Mad Men: New Amsterdam – Populated by WASPs, Fantastic Lingerie, At Least One Psychokiller in Training

Last time on Mad Men:

Peggy had a one-nighter with a soon-to-be-married man and all she got was this stupid stolen postcard and a Kanye shrug; Joan went there, saw that, did him, and all she got was a dog-eared copy of Lady Chatterley’s Lover and a great big chip on her shoulder; Betty made canapés, spiked the punch, and was the Best Hostess and all she got was an absent husband, an anti-Semitic but lovable friend named Francine, and a frozen Sara Lee cake from a divorcée’s freezer; Don did a whole bunch of shit that no one really knows about, he could be Batman for all we know, made out with Rachel Menken on a roof, and all Sally Draper got was a guilt puppy, a playhouse, and an empty promise of a pony. Pete got a hot new wife and a roast waiting for him at home. What a lucky bastard. Or maybe not?

My old furniture-dragging neighbors moved out and all I got was a guy who listens to angry girl pop music and grunts loudly while he lifts weights on a Friday night. We’ve all got problems.

Credits. Black and white man jumps off building; his heaven is smoking a cigarette on a couch.

We open in Sterling Cooper. The various extras are looking busy. (Director: “You are busy office people doing busy office things! With purpose!”) We pan over to the blue door labeled PETE CAMPBELL and hear voices and laughter from within. It’s coming from a record player. The Smarmies are sitting around, (“With no purpose!”) listening to Lenny Bruce. I bet Paul brought it. I can’t imagine Harry lugging around anything that would eventually be mentioned with admiration in the lyrics of Rent. They agree that it’s funny, even though he used to be an accountant. Paul says, “Not anymore!” in the kind of defensive tone that reminds us that he is working on a novel. Pete looks thoughtful.

Pete’s adorable and beleaguered red-headed secretary pops her head in to announce that Pete’s wife has arrived and Pete jumps up to greet her. We are finally introduced to TRUDY, who is the greatest, and who is played by Alison Brie, who is also the greatest. “I’m Married” Harry points out that they were sitting in Pete’s office with the door closed with only men, Trudy, only men in here! Nothing but us chickens! Too bad Sal missed it. Trudy naively congratulates them on working so hard. She and Harry make small talk about Harry’s wife, Jennifer, and when oh when is he going to give her a baby so that she has something to do? The Smarmies walk away, and Pete asks if they had a lunch date, preemptively blaming his secretary in case it turns out he forgot something. Well, no, they didn’t, but it is Hildy’s fault because she told Trudy that Pete would be free. In normal person world, this would be a nice thing for a spouse to do, but in this world it means that she is impinging on his early afternoon boozing and titty show attendance. However, Pete, even this early on, knows when he’s beat where Trudy’s concerned, and apologizes and says he thinks it’s great. She’s taking him somewhere to surprise him.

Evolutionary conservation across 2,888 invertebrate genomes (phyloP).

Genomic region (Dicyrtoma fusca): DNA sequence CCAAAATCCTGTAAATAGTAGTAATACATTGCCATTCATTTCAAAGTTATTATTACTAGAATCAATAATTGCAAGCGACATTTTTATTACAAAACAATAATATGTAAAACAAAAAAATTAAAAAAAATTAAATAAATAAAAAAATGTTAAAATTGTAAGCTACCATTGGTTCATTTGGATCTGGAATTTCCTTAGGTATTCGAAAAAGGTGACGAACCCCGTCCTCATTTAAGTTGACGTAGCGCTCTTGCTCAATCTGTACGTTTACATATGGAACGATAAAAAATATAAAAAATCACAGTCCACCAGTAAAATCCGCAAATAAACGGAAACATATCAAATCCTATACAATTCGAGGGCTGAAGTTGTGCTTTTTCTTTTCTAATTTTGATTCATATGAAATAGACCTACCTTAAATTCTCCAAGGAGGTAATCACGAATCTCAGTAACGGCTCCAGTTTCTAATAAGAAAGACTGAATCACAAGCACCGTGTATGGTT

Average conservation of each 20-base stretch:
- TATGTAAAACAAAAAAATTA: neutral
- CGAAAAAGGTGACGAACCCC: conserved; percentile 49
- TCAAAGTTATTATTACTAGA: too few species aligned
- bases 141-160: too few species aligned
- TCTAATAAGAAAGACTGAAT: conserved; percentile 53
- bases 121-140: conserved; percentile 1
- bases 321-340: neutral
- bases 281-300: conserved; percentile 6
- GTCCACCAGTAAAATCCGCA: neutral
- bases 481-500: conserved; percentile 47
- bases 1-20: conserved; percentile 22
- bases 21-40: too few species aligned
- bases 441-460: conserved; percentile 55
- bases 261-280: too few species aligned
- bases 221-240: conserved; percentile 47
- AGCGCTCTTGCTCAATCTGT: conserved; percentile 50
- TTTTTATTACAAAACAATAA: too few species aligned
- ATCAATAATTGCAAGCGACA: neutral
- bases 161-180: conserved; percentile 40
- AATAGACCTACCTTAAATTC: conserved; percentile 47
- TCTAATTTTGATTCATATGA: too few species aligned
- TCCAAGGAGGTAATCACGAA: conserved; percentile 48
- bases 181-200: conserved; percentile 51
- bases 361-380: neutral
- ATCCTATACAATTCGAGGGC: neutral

As they turn to leave, up walk Don and Peggy. Pete introduces them both, and Don makes nice and says that she’s a lucky girl. Trudy, “I KNOW!” Peggy: “”¦” Peggy smiles and does a little awkward wave.

Don makes a nice gesture of telling Trudy that the agency couldn’t run without Pete, which makes her beam with pride. I’ve always thought this moment was kind of interesting because Don didn’t really have to do that, and we know that Don doesn’t exactly always take opportunities to lavish praise on his employees when they deserve it, let alone when they don’t really. I can’t quite figure it out, but I assume that it has to do with Don’s ability to play to the crowd he’s aiming for at any given moment. If we view his conversations through that lens, the instances we see when he displeases people, or acts unexpectedly toward them, are all the more poignant. Trudy thinks that Don Draper is, “So nice! Not at all like what I imagined!” and the wry smile Pete gives her, to me, confirms the process of the turning of the little hamster wheel in Pete’s brain that we saw in the previous episode after Don turned on the charm for Rachel Menken. Pete is starting to recognize, and perhaps disapprove of, Don’s ability to manipulate women.